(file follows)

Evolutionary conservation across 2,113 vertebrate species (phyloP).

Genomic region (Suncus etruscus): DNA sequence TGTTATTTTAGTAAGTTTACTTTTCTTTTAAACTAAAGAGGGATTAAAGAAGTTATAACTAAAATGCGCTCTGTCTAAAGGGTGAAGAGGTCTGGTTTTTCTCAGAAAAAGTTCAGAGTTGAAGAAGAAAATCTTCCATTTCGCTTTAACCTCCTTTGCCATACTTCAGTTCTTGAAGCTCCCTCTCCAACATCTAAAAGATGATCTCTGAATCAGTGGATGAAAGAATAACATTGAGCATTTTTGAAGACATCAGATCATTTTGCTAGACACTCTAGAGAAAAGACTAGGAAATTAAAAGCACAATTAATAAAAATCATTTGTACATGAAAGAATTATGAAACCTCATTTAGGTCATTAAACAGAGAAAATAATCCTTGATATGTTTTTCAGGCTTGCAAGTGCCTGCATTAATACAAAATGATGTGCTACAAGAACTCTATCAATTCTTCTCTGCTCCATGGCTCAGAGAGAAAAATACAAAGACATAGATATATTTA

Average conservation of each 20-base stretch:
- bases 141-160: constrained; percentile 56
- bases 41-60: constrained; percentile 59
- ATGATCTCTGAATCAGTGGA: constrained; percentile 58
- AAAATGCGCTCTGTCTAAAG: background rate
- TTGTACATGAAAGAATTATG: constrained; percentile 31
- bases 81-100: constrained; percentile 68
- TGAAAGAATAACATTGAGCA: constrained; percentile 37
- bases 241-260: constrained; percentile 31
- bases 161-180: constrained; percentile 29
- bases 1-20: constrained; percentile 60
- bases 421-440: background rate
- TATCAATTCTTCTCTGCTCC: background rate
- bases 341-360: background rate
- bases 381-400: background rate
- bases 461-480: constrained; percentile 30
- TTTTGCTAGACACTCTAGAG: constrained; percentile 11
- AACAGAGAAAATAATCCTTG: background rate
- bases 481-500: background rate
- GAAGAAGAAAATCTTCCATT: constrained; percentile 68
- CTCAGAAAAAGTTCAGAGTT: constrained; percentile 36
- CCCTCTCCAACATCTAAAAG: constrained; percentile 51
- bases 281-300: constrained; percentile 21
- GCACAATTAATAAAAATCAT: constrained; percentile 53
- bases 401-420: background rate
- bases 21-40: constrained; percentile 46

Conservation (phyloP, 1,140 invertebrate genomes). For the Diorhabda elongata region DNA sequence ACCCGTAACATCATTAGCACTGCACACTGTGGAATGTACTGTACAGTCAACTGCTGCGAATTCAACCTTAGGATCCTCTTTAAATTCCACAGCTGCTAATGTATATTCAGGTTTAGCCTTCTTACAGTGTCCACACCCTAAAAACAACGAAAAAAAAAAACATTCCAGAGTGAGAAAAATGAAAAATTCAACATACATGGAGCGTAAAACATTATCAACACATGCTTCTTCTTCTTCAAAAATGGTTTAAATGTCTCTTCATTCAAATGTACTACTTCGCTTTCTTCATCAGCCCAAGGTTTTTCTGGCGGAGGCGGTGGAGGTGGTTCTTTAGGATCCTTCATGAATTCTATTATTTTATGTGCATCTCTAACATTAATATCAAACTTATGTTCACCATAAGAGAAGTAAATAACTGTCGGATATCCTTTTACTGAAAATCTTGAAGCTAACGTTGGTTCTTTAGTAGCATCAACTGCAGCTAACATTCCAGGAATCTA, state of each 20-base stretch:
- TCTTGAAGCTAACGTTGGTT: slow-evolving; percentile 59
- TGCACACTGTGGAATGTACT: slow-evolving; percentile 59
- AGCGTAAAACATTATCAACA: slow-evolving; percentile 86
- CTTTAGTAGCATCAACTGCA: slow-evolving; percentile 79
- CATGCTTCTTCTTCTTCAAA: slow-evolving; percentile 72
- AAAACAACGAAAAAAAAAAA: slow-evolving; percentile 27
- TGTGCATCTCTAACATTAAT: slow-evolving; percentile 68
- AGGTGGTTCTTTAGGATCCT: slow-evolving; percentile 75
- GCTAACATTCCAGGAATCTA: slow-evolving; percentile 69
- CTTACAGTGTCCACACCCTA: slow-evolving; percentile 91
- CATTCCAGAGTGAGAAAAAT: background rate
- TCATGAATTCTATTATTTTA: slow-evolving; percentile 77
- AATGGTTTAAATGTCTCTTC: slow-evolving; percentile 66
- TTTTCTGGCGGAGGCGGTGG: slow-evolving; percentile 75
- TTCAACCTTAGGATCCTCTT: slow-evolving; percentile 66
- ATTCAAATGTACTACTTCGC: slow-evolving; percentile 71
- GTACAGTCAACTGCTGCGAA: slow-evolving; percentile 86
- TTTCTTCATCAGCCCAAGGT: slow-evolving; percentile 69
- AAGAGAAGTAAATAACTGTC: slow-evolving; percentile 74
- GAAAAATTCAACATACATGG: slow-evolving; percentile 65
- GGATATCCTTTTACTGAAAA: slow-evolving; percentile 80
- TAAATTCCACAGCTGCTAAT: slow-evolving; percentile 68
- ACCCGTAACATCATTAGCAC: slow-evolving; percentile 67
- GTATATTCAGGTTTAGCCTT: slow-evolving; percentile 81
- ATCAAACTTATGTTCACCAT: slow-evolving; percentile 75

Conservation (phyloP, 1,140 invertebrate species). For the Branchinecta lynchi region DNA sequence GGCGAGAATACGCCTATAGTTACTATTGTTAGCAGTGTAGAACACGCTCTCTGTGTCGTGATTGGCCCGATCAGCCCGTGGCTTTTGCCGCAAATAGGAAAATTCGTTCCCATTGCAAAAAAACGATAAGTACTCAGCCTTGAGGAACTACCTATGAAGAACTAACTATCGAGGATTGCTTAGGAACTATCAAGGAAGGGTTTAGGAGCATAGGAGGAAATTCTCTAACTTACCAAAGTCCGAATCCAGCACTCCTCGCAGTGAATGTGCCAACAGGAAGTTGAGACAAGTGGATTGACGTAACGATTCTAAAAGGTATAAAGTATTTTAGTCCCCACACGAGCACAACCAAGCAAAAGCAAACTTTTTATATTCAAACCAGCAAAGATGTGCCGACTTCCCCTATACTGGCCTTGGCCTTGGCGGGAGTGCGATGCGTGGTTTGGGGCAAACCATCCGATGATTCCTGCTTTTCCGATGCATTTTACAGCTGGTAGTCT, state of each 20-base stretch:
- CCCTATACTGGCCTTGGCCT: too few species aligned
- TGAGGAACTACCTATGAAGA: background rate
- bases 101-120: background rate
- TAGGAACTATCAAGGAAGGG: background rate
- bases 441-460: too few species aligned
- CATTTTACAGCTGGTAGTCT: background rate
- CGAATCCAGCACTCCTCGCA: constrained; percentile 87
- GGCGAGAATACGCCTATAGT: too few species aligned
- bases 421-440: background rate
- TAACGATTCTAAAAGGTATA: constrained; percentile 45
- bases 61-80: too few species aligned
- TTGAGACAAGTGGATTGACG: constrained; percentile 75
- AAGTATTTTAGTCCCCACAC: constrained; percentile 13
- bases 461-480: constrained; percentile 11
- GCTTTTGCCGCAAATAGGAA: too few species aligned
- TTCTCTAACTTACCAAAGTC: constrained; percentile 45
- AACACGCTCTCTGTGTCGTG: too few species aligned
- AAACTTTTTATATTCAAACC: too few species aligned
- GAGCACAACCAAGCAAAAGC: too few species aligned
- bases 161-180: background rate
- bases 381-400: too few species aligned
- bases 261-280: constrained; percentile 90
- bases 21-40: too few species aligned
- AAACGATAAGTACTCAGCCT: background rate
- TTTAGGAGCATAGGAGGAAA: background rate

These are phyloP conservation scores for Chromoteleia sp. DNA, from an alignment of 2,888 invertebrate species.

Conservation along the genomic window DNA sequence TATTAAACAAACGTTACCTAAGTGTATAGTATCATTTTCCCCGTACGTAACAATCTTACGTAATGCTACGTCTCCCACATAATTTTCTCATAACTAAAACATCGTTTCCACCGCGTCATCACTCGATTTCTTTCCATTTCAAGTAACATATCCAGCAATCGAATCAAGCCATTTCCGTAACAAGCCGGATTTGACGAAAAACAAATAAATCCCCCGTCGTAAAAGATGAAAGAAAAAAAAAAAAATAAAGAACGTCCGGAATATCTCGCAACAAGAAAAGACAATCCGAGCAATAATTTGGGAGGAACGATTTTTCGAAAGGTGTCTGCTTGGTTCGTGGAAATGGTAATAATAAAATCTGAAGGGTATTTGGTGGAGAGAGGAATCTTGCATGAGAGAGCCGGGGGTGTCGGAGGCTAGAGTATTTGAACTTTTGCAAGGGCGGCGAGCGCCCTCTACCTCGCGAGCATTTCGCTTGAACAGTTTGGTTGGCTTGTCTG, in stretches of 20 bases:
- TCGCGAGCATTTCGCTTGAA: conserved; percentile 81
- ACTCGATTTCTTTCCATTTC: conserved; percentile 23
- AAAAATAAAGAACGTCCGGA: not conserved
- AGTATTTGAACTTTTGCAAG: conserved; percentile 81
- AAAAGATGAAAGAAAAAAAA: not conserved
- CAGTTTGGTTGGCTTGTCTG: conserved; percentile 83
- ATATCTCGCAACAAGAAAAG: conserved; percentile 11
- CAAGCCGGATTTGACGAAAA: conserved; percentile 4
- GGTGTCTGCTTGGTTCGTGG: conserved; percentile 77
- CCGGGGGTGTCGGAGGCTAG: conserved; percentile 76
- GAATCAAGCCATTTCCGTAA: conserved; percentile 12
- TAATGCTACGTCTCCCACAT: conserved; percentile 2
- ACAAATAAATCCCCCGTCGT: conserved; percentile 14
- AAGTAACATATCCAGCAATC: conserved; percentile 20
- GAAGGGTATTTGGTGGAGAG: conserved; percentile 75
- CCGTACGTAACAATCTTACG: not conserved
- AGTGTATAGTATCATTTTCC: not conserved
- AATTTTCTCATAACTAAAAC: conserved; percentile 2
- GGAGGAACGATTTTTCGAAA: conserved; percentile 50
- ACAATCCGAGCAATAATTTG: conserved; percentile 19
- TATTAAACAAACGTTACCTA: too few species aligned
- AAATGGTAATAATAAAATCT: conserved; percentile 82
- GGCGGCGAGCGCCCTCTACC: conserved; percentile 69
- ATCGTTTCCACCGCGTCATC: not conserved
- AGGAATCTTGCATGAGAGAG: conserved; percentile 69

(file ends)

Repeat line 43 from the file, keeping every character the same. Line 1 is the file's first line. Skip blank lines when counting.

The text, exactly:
- TTTTCTGGCGGAGGCGGTGG: slow-evolving; percentile 75